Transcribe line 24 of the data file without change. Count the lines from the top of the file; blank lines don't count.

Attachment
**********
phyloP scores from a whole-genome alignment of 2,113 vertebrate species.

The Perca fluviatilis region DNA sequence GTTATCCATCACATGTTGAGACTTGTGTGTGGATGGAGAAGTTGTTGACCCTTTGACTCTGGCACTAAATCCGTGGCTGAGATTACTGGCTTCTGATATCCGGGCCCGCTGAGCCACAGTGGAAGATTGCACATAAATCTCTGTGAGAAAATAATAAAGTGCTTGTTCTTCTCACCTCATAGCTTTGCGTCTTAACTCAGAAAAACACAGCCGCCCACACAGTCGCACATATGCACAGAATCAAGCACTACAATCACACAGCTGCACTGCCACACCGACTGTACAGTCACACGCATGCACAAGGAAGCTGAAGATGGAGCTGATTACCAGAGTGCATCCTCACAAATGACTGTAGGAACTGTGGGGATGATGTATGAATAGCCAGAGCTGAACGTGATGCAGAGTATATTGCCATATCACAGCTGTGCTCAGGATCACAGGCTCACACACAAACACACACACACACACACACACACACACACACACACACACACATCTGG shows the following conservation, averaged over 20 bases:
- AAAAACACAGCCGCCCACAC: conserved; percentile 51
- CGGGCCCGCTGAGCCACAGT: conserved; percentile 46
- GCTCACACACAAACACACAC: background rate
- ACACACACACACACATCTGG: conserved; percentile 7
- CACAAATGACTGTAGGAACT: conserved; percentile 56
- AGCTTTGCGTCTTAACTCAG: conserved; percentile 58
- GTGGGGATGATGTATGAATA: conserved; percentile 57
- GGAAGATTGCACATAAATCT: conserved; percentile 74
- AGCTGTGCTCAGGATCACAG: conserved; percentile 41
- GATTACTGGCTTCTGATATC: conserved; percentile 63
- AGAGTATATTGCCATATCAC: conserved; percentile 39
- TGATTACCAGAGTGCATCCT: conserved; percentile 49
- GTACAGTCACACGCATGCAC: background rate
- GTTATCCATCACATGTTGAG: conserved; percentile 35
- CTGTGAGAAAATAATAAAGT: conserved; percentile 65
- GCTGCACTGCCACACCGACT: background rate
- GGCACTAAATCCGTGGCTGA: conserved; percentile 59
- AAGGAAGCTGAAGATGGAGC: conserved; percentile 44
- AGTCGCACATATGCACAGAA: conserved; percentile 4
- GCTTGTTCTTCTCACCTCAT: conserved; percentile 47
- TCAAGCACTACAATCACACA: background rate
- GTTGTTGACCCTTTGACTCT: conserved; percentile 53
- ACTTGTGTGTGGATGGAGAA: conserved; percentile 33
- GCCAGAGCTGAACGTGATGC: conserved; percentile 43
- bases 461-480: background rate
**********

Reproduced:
- GTTGTTGACCCTTTGACTCT: conserved; percentile 53